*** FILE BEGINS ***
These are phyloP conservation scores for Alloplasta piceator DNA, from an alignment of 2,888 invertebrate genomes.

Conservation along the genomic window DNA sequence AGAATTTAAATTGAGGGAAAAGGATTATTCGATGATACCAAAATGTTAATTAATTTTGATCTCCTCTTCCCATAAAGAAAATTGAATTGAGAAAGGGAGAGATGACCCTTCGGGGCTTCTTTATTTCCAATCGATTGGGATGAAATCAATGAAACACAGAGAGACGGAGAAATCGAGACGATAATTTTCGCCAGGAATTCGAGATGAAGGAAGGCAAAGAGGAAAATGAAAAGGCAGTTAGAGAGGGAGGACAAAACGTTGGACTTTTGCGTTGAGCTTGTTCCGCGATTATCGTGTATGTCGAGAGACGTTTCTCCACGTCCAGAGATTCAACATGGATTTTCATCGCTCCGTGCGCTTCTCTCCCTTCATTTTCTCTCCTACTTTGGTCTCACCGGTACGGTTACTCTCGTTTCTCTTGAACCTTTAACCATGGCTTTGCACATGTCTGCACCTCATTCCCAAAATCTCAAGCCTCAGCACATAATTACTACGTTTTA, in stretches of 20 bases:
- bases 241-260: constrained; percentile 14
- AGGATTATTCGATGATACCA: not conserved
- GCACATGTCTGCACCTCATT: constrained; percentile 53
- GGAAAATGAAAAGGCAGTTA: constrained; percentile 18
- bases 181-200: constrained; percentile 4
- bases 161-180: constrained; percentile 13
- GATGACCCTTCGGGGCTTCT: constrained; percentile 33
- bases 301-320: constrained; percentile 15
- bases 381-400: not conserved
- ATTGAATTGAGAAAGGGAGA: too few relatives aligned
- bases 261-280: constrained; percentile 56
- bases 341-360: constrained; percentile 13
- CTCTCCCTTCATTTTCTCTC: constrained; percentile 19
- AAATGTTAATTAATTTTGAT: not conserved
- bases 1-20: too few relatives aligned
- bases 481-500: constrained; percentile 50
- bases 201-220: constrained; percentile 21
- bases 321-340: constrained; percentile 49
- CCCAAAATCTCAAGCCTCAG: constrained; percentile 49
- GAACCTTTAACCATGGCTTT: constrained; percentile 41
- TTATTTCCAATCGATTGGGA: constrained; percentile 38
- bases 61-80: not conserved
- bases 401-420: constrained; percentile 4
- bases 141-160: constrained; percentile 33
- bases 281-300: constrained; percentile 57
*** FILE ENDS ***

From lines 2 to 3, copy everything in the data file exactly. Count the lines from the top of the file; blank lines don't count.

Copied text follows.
Conservation along the genomic window DNA sequence AGAATTTAAATTGAGGGAAAAGGATTATTCGATGATACCAAAATGTTAATTAATTTTGATCTCCTCTTCCCATAAAGAAAATTGAATTGAGAAAGGGAGAGATGACCCTTCGGGGCTTCTTTATTTCCAATCGATTGGGATGAAATCAATGAAACACAGAGAGACGGAGAAATCGAGACGATAATTTTCGCCAGGAATTCGAGATGAAGGAAGGCAAAGAGGAAAATGAAAAGGCAGTTAGAGAGGGAGGACAAAACGTTGGACTTTTGCGTTGAGCTTGTTCCGCGATTATCGTGTATGTCGAGAGACGTTTCTCCACGTCCAGAGATTCAACATGGATTTTCATCGCTCCGTGCGCTTCTCTCCCTTCATTTTCTCTCCTACTTTGGTCTCACCGGTACGGTTACTCTCGTTTCTCTTGAACCTTTAACCATGGCTTTGCACATGTCTGCACCTCATTCCCAAAATCTCAAGCCTCAGCACATAATTACTACGTTTTA, in stretches of 20 bases:
- bases 241-260: constrained; percentile 14